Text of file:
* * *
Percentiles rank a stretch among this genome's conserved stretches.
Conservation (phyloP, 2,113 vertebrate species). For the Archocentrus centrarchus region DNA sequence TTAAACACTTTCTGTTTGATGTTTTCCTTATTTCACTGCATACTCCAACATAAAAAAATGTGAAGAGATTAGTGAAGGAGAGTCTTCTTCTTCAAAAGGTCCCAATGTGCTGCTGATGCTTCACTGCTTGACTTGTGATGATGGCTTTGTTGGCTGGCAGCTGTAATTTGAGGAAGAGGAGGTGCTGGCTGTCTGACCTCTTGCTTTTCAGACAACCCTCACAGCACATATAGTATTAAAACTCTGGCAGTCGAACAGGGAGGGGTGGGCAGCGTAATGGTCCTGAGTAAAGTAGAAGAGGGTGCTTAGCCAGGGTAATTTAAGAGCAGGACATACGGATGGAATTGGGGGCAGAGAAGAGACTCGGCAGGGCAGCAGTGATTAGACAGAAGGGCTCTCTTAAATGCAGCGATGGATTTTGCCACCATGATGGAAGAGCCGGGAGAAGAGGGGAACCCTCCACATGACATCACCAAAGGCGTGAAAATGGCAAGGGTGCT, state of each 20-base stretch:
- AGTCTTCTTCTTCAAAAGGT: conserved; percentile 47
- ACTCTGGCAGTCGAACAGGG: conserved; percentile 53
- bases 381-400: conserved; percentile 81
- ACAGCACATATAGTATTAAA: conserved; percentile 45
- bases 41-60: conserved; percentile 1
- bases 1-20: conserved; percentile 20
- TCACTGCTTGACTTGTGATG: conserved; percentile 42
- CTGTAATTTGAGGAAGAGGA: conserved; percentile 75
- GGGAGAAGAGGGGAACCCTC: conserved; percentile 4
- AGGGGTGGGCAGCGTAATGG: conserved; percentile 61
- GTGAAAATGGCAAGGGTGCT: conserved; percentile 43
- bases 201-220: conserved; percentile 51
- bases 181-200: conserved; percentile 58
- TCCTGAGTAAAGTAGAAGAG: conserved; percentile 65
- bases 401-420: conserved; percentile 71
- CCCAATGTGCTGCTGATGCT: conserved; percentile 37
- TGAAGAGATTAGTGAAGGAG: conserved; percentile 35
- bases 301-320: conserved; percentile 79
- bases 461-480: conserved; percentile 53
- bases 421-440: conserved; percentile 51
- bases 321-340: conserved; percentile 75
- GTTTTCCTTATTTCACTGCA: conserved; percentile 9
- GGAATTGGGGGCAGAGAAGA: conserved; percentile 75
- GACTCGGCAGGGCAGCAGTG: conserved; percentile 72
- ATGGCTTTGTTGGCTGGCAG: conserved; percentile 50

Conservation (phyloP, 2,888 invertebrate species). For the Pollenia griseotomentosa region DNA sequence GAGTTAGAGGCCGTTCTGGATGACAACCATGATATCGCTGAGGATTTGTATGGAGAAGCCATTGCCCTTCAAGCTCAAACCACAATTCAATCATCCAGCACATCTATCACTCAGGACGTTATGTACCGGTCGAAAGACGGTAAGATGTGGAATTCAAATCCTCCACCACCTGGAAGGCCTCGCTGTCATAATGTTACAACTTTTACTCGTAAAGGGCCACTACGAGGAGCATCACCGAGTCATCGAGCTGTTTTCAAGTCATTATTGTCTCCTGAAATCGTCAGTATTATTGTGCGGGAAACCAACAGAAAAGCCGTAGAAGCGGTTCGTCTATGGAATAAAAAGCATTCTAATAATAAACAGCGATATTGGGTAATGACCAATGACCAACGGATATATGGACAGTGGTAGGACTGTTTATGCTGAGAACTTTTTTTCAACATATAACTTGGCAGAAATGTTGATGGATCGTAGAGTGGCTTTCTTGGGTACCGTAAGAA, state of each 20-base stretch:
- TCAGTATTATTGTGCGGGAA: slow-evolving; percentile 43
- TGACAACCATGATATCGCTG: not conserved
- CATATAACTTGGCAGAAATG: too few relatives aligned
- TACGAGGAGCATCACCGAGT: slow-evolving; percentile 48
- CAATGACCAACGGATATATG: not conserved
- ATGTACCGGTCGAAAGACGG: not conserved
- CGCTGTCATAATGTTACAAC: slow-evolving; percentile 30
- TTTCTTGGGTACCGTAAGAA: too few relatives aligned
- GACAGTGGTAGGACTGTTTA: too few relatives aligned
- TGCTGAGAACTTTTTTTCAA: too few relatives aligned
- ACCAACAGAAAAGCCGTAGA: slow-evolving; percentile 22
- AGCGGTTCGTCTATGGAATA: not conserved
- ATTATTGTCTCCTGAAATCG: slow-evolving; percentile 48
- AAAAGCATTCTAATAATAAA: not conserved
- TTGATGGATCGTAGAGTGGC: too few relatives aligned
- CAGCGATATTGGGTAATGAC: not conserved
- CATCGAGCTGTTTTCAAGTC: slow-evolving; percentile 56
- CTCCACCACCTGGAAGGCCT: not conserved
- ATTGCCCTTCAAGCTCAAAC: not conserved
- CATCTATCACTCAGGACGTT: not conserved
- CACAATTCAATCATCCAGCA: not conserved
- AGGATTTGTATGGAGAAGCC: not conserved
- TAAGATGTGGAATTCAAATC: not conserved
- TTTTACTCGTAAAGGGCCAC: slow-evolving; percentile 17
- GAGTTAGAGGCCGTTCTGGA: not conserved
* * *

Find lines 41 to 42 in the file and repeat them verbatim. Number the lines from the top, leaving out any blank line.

- ATTATTGTCTCCTGAAATCG: slow-evolving; percentile 48
- AAAAGCATTCTAATAATAAA: not conserved